The neuroscience research illustrates how high levels of cortisol causes psychical and functional changes as a result. From shrinking our hippocampus, decreasing our ability to remember and learn, reducing our pre-frontal cortex which impacts our concentration, decision making, judgement and social interaction to our amygdala going into overdrive, levels of dopamine and serotonin dropping and an increased risk of depression and Alzheimer’s disease.
Chronic stress also mediates our ability to be a positive leader, our capacity to thrive at work and achieve our optimal potential.
It mediates the highly vital positive wellbeing markers that make our lives happier and healthier. From resilience (the ability to navigate adversities and grow through them), compassion satisfaction (the pleasure clinicians derive from being able to help patients as opposed to caregiver fatigue), work engagement, happiness to the ability to go into ‘psychological flow’ states, self-confidence and the readiness to utilise a growth mindset.
The high pressures dentistry demands requires individuals with high psychological wellbeing and resilience. The optimistic news is that both occupational hazards of burnout and compassion fatigue, that we are so prone to experiencing working so closely with patients, are preventable.
Clinician wellbeing training can help to empower us with tools we can utilise to prevent illness and increase wellbeing. Recommendations made by literature recently spotlight the need for curriculum changes that incorporate psychological wellbeing training. This includes stress management and self-compassion training (Collin et al, 2020; Toon et al, 2019). In addition to organisational changes, with interventions focusing on changing the working conditions of dental professionals (Toon et al, 2019).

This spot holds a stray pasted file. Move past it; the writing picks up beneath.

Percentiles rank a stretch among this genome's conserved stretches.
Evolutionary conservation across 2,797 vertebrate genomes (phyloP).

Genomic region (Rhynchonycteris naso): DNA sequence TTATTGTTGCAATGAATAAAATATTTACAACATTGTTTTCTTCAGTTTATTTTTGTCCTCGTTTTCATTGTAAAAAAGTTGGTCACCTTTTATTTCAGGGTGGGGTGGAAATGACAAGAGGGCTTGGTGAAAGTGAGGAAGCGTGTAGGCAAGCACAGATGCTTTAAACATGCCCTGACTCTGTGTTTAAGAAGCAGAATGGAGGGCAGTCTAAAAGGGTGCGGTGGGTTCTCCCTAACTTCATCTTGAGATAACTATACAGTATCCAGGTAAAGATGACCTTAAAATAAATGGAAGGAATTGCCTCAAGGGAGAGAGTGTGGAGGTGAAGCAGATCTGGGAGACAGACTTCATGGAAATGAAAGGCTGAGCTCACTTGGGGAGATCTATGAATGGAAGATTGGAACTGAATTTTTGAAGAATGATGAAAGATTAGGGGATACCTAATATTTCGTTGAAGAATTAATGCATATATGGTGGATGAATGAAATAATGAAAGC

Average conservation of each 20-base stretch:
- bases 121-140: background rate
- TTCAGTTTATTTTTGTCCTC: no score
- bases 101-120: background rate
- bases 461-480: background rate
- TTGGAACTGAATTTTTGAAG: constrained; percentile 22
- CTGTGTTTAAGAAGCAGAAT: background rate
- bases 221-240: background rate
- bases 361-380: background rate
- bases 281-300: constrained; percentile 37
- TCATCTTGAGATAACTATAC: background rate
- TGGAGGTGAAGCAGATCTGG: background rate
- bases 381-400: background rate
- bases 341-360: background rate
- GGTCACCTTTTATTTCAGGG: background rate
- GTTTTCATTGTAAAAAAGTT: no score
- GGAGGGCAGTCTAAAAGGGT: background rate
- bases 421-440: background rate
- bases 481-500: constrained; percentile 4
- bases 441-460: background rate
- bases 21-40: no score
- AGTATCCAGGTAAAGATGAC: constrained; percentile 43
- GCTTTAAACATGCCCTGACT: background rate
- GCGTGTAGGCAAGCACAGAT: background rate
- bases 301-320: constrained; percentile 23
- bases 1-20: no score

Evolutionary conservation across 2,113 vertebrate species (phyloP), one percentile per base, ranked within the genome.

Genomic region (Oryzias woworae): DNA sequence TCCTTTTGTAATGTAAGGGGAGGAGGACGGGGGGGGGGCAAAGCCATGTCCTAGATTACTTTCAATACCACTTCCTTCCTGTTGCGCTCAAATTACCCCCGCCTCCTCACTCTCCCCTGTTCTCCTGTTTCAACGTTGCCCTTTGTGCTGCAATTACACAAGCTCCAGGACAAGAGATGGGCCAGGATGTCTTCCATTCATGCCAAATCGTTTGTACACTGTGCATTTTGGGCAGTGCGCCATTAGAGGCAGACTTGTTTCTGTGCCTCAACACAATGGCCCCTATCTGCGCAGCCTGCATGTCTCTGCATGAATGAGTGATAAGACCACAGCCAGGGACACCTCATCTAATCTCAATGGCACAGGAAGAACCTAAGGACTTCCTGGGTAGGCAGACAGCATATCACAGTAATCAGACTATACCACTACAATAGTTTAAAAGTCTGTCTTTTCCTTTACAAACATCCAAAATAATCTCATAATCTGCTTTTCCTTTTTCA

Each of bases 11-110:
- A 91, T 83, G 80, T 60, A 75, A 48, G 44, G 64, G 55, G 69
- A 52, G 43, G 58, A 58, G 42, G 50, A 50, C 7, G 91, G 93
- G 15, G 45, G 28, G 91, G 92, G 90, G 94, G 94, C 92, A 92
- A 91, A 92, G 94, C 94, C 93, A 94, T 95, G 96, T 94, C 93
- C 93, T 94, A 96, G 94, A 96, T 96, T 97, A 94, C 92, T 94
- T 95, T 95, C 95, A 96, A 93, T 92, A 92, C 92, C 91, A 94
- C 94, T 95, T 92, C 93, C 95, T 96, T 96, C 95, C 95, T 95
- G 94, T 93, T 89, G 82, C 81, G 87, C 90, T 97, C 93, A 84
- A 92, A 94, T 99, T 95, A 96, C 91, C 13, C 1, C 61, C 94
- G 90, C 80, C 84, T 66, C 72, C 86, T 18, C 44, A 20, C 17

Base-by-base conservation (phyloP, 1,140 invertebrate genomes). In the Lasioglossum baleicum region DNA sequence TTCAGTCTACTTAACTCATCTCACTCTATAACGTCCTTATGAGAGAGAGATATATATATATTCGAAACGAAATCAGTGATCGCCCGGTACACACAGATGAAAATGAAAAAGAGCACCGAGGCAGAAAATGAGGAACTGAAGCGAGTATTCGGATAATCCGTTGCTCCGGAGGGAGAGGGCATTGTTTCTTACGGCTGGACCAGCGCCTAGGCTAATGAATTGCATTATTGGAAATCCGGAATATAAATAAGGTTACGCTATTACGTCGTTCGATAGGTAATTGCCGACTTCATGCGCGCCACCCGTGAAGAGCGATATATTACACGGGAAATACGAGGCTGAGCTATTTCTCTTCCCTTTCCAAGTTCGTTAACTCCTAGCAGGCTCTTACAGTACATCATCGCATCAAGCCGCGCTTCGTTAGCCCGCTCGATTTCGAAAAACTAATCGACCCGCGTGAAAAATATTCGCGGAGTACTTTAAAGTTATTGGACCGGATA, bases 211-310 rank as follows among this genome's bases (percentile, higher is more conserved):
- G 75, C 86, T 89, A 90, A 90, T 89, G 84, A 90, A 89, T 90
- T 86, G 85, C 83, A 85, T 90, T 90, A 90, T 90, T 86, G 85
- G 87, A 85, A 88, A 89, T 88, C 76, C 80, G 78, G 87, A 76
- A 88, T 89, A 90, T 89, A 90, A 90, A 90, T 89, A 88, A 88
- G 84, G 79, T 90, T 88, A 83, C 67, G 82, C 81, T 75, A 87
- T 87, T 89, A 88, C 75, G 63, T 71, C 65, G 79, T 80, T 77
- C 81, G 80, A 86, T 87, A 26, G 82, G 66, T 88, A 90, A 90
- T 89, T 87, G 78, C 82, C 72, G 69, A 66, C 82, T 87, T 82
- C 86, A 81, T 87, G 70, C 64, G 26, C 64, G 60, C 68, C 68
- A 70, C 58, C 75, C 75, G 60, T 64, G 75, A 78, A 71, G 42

Jeylan Ramis: What are the buffering, bolstering and building mental health impacts of using positive psychology?
Mahrukh Khwaja: Positive psychology factors can play an enormous role in buffering against stressors and mental illness. This is done through building positive processes and capacities that can help to strengthen future mental health (Waters et al, 2021).
This beautiful branch of psychology can be defined as the scientific study of what makes individuals and organisations thrive, and live a life of happiness and purpose. Positive psychology factors can play an enormous role in buffering against stressors and mental illness, through building positive processes and capacities that can help to strengthen future mental health (Waters et al, 2021).
Factors include resilience, mindful self-compassion, positive emotions, character strengths, gratitude, meaning, coping sills and high quality connections.
These have been shown in the literature to reduce burnout, mediate stress and fatigue, increase work engagement, our relationships and even improve our physical health (Cohen el al, 2016; Roepke et al, 2014; Steger, 2012).